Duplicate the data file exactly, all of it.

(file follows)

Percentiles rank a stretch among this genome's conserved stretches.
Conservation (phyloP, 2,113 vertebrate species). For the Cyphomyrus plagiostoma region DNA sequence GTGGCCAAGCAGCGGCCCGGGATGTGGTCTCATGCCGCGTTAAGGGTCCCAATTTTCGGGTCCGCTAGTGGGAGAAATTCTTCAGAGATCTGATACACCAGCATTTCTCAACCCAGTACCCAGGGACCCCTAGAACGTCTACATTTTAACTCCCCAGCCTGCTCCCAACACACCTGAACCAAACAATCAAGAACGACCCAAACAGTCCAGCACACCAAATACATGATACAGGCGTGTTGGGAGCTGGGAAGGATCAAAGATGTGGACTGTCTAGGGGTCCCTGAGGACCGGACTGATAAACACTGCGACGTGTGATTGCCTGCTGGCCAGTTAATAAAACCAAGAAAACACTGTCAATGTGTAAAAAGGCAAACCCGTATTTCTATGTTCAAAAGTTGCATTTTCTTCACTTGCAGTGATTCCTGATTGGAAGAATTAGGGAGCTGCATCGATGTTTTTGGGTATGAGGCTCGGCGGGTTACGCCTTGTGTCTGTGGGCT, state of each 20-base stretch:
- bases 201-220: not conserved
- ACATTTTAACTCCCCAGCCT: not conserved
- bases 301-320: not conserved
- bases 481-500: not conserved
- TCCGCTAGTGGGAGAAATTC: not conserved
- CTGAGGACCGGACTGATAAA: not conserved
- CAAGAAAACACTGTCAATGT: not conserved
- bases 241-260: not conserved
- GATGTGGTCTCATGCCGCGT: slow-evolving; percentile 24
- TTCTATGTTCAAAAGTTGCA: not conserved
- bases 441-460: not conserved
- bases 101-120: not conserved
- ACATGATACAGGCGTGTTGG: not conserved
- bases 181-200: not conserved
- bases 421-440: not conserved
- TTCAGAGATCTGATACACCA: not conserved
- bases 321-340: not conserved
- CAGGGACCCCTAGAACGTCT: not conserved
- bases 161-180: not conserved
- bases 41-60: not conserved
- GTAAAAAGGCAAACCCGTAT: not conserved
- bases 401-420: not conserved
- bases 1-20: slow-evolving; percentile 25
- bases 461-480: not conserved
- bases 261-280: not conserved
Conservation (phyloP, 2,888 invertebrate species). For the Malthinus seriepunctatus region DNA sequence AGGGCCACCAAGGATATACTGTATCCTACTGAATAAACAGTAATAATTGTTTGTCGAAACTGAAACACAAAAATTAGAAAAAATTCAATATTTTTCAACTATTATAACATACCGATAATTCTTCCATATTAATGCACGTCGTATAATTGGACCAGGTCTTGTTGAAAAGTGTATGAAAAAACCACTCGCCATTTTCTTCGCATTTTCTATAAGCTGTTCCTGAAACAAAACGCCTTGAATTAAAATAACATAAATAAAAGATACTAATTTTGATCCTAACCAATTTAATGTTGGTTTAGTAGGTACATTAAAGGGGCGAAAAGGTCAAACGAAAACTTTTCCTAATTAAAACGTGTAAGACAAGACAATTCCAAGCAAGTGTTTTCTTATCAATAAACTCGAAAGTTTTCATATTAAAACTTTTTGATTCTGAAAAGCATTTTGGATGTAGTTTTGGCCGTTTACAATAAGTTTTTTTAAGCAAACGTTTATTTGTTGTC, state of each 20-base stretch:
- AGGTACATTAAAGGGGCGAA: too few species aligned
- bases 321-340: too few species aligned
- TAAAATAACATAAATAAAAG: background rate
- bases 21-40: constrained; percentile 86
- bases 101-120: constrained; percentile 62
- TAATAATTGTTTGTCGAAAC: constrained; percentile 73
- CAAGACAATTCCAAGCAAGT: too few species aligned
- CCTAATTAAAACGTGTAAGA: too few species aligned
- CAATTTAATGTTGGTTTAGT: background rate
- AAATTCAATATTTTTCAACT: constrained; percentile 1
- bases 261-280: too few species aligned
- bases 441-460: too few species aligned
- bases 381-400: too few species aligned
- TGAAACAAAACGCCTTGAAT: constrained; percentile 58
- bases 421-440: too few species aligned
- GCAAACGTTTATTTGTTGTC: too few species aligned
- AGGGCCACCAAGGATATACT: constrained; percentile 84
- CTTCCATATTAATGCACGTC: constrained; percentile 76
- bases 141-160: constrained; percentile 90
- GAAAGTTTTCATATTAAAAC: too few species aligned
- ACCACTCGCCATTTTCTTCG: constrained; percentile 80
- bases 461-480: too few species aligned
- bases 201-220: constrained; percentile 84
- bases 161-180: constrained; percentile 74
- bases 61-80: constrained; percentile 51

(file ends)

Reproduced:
Percentiles rank a stretch among this genome's conserved stretches.
Conservation (phyloP, 2,113 vertebrate species). For the Cyphomyrus plagiostoma region DNA sequence GTGGCCAAGCAGCGGCCCGGGATGTGGTCTCATGCCGCGTTAAGGGTCCCAATTTTCGGGTCCGCTAGTGGGAGAAATTCTTCAGAGATCTGATACACCAGCATTTCTCAACCCAGTACCCAGGGACCCCTAGAACGTCTACATTTTAACTCCCCAGCCTGCTCCCAACACACCTGAACCAAACAATCAAGAACGACCCAAACAGTCCAGCACACCAAATACATGATACAGGCGTGTTGGGAGCTGGGAAGGATCAAAGATGTGGACTGTCTAGGGGTCCCTGAGGACCGGACTGATAAACACTGCGACGTGTGATTGCCTGCTGGCCAGTTAATAAAACCAAGAAAACACTGTCAATGTGTAAAAAGGCAAACCCGTATTTCTATGTTCAAAAGTTGCATTTTCTTCACTTGCAGTGATTCCTGATTGGAAGAATTAGGGAGCTGCATCGATGTTTTTGGGTATGAGGCTCGGCGGGTTACGCCTTGTGTCTGTGGGCT, state of each 20-base stretch:
- bases 201-220: not conserved
- ACATTTTAACTCCCCAGCCT: not conserved
- bases 301-320: not conserved
- bases 481-500: not conserved
- TCCGCTAGTGGGAGAAATTC: not conserved
- CTGAGGACCGGACTGATAAA: not conserved
- CAAGAAAACACTGTCAATGT: not conserved
- bases 241-260: not conserved
- GATGTGGTCTCATGCCGCGT: slow-evolving; percentile 24
- TTCTATGTTCAAAAGTTGCA: not conserved
- bases 441-460: not conserved
- bases 101-120: not conserved
- ACATGATACAGGCGTGTTGG: not conserved
- bases 181-200: not conserved
- bases 421-440: not conserved
- TTCAGAGATCTGATACACCA: not conserved
- bases 321-340: not conserved
- CAGGGACCCCTAGAACGTCT: not conserved
- bases 161-180: not conserved
- bases 41-60: not conserved
- GTAAAAAGGCAAACCCGTAT: not conserved
- bases 401-420: not conserved
- bases 1-20: slow-evolving; percentile 25
- bases 461-480: not conserved
- bases 261-280: not conserved
Conservation (phyloP, 2,888 invertebrate species). For the Malthinus seriepunctatus region DNA sequence AGGGCCACCAAGGATATACTGTATCCTACTGAATAAACAGTAATAATTGTTTGTCGAAACTGAAACACAAAAATTAGAAAAAATTCAATATTTTTCAACTATTATAACATACCGATAATTCTTCCATATTAATGCACGTCGTATAATTGGACCAGGTCTTGTTGAAAAGTGTATGAAAAAACCACTCGCCATTTTCTTCGCATTTTCTATAAGCTGTTCCTGAAACAAAACGCCTTGAATTAAAATAACATAAATAAAAGATACTAATTTTGATCCTAACCAATTTAATGTTGGTTTAGTAGGTACATTAAAGGGGCGAAAAGGTCAAACGAAAACTTTTCCTAATTAAAACGTGTAAGACAAGACAATTCCAAGCAAGTGTTTTCTTATCAATAAACTCGAAAGTTTTCATATTAAAACTTTTTGATTCTGAAAAGCATTTTGGATGTAGTTTTGGCCGTTTACAATAAGTTTTTTTAAGCAAACGTTTATTTGTTGTC, state of each 20-base stretch:
- AGGTACATTAAAGGGGCGAA: too few species aligned
- bases 321-340: too few species aligned
- TAAAATAACATAAATAAAAG: background rate
- bases 21-40: constrained; percentile 86
- bases 101-120: constrained; percentile 62
- TAATAATTGTTTGTCGAAAC: constrained; percentile 73
- CAAGACAATTCCAAGCAAGT: too few species aligned
- CCTAATTAAAACGTGTAAGA: too few species aligned
- CAATTTAATGTTGGTTTAGT: background rate
- AAATTCAATATTTTTCAACT: constrained; percentile 1
- bases 261-280: too few species aligned
- bases 441-460: too few species aligned
- bases 381-400: too few species aligned
- TGAAACAAAACGCCTTGAAT: constrained; percentile 58
- bases 421-440: too few species aligned
- GCAAACGTTTATTTGTTGTC: too few species aligned
- AGGGCCACCAAGGATATACT: constrained; percentile 84
- CTTCCATATTAATGCACGTC: constrained; percentile 76
- bases 141-160: constrained; percentile 90
- GAAAGTTTTCATATTAAAAC: too few species aligned
- ACCACTCGCCATTTTCTTCG: constrained; percentile 80
- bases 461-480: too few species aligned
- bases 201-220: constrained; percentile 84
- bases 161-180: constrained; percentile 74
- bases 61-80: constrained; percentile 51